Do you really think that a measurement device constantly gathers information under time pressure in order to know which result it should produce? Two photodetectors far apart don't have the complexity to gather, store, and process enough information about the nonlocal state of a possibly impinging photon pair to figure out the joint probability with which they should fire....

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#### Fra

Conjectures and personal speculations are out of bounds for PF discussion.
My apologies.

Some of these discussions - both in btsm and sometimes the "interpretational QM" topics in this subformus are in my opinion typically always in a grey area. Interpretations, philosophical stances and personal conjectures sometimes float together.

/Fredrik

#### Fra

Do youreally think that a measurement device constantly gathers information under time pressure in order to know which result it should produce? Two photodetectors far apart don't have the complexity to gather, store, and process enough information about the nonlocal state of a possibly impinging photon pair to figure out the joint probability with which they should fire....
I will pass discussing this in detail as its not the main topic, but a closing comment is that yes I see a measurement device (or any interacting part) as a kind of "information processing" object. I put it in quotes because I view the computation as observer dependent spontanous processes.

/Fredrik

#### Jehannum

Predicting that it will rain tomorrow with probability 40%, and predicting that it will rain tomorrow with probability 60% are both correct, no matter whether it rains tomorrow.
Your example is merely a good demonstration that probability doesn't mean much with regard to single events (despite what Mr Spock says).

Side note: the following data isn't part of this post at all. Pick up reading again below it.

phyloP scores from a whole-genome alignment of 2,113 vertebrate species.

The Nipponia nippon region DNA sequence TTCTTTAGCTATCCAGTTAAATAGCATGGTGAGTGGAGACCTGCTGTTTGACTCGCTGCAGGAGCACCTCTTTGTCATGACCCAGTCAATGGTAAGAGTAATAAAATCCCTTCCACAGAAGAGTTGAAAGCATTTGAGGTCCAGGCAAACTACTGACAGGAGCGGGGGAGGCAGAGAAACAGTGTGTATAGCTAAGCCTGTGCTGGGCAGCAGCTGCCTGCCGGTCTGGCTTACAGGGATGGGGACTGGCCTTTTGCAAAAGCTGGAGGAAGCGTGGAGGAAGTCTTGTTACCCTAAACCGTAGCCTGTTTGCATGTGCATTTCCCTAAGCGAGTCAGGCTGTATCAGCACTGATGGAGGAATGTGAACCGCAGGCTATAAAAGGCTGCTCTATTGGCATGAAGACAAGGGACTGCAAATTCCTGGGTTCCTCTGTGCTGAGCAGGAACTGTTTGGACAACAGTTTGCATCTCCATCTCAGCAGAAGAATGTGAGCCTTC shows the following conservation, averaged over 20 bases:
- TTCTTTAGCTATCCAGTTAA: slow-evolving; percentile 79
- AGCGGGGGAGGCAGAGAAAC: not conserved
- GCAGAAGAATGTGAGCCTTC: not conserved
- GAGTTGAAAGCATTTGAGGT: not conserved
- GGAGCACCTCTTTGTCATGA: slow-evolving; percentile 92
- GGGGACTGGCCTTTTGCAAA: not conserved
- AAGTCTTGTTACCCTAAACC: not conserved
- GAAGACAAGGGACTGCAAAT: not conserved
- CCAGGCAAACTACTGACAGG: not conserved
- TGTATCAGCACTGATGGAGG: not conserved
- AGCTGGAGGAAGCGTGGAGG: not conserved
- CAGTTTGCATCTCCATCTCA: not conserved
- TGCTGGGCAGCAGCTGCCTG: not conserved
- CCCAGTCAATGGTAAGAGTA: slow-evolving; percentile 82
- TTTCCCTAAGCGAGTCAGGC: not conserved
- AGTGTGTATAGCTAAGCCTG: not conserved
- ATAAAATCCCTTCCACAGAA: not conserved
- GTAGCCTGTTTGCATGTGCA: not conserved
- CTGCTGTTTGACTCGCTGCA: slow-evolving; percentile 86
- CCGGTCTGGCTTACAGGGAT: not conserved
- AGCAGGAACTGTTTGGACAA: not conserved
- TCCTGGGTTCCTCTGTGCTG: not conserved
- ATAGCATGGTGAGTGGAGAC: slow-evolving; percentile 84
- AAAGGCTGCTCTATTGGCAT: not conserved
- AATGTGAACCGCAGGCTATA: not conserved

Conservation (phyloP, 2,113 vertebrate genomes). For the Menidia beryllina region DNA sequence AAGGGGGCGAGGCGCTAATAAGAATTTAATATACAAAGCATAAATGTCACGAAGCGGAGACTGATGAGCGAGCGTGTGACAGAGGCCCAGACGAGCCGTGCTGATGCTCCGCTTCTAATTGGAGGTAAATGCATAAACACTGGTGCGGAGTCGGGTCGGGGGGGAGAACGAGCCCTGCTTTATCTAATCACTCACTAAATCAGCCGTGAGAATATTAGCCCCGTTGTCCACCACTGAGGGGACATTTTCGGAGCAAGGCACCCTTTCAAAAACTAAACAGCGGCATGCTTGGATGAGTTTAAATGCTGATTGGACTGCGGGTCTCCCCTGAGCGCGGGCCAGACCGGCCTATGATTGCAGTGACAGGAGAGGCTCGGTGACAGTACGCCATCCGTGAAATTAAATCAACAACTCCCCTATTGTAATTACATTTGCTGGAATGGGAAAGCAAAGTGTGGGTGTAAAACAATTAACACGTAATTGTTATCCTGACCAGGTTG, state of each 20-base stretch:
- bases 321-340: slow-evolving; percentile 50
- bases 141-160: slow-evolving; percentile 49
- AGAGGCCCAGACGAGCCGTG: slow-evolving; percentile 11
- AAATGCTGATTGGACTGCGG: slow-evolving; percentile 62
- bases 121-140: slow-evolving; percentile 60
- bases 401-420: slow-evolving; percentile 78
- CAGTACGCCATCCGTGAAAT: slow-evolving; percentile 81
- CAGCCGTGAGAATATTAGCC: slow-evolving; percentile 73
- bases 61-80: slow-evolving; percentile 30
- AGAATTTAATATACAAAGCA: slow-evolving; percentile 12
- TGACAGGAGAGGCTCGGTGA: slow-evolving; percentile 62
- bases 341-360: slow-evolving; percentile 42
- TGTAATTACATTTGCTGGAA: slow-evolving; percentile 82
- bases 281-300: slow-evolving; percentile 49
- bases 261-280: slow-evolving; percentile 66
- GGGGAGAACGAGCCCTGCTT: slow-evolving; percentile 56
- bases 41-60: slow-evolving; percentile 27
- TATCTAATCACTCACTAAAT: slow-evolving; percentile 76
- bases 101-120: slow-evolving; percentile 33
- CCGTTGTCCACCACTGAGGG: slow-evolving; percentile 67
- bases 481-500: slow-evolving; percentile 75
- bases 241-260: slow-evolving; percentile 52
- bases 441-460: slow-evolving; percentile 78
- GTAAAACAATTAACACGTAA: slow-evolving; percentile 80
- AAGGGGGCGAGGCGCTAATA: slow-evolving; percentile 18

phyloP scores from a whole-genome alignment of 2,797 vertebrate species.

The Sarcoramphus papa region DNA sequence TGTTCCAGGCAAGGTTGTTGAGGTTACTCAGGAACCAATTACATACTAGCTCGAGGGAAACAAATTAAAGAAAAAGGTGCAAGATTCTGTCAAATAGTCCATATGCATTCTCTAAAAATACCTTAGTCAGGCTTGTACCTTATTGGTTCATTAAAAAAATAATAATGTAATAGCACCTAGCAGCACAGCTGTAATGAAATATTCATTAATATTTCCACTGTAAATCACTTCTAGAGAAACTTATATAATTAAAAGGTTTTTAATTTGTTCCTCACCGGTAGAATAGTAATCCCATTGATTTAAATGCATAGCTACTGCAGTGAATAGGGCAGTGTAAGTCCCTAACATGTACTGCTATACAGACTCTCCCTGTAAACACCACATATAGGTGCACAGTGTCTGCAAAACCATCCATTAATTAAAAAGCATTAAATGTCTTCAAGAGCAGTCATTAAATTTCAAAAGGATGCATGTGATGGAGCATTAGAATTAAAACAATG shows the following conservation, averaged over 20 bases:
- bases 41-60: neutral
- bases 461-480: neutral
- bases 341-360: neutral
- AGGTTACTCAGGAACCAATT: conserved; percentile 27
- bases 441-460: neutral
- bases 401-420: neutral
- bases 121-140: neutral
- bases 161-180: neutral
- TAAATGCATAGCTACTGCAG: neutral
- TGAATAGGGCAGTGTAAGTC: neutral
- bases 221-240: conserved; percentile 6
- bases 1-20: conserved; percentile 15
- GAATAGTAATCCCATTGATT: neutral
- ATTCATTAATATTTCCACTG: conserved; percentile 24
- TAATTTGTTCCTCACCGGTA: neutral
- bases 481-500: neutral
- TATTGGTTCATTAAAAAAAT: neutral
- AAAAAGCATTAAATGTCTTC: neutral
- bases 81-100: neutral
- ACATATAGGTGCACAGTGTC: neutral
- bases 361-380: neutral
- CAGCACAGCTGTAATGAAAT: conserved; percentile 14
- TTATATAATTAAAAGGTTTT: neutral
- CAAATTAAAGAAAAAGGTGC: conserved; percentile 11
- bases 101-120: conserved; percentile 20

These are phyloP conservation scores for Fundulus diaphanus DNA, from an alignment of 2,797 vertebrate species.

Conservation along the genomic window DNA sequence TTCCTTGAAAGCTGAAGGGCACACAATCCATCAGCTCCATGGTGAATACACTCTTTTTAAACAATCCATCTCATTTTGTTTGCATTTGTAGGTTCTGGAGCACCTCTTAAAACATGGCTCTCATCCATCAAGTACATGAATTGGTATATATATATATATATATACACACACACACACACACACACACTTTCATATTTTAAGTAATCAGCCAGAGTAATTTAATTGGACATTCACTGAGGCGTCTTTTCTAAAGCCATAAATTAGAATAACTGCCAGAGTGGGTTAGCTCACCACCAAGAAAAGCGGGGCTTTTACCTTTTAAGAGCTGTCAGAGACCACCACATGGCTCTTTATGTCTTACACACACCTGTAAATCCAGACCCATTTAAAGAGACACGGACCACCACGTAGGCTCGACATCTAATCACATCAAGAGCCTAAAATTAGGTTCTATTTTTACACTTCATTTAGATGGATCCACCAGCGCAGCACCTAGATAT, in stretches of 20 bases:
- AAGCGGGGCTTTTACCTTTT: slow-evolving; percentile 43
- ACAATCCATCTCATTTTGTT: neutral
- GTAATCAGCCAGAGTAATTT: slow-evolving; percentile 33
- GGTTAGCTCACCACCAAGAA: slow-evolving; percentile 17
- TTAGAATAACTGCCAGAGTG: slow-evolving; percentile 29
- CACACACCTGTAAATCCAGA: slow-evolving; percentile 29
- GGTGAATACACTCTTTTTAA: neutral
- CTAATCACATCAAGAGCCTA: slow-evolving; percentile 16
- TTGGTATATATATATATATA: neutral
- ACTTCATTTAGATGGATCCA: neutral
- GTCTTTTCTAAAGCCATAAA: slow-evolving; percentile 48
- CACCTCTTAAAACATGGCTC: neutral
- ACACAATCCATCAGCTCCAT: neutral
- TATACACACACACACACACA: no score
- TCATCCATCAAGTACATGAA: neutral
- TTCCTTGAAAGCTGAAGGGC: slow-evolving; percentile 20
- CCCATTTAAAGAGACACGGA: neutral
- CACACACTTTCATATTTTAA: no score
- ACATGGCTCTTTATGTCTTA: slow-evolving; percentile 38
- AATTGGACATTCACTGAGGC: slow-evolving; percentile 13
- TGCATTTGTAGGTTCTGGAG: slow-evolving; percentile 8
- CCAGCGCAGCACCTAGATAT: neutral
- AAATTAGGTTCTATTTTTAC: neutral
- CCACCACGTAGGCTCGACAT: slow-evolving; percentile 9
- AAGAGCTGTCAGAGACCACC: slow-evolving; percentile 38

#### A. Neumaier

Your example is merely a good demonstration that probability doesn't mean much with regard to single events (despite what Mr Spock says).
It is a demonstration that it means nothing, from a scientific perspective.

In the form of subjective probability, it may be a useful guide for practical decision in the light of uncertainty. But to confuse subjective probability with science is in my view a big mistake.

#### Heikki Tuuri

The wave function is not subjective. If any observer performs a measurement of the system, then the state "decoheres" into macroscopic measurement apparatus and a macroscopic observer. Interference between different outcomes of the measurement is minuscule after that because a macroscopic object is involved.

The true wave function of the system has to be calculated from all the measurements performed on the system. It is natural: every measurement changes the state of the system and, of course, you have to take into account all operations which affected the state.

Some people may know less about the measurement results. They may calculate probabilities with the classic probability calculus where probabilities are real-valued. The wave function is complex-valued.

The true state of a system in classical mechanics depends on all operations which were performed on the system. Some observers may not know all the operations, but that does not mean that the state of the system is subjective.

#### PeterDonis

Mentor
The wave function is not subjective.
It is in some interpretations.

A better way of capturing the part that is indisputably objective would be to say that the preparation process which a given system undergoes is not subjective. By analogy with what you say about classical mechanics: someone making measurements on the system might not know what the preparation process was, but that does not mean the preparation process is subjective.

#### jlcd

It is in some interpretations.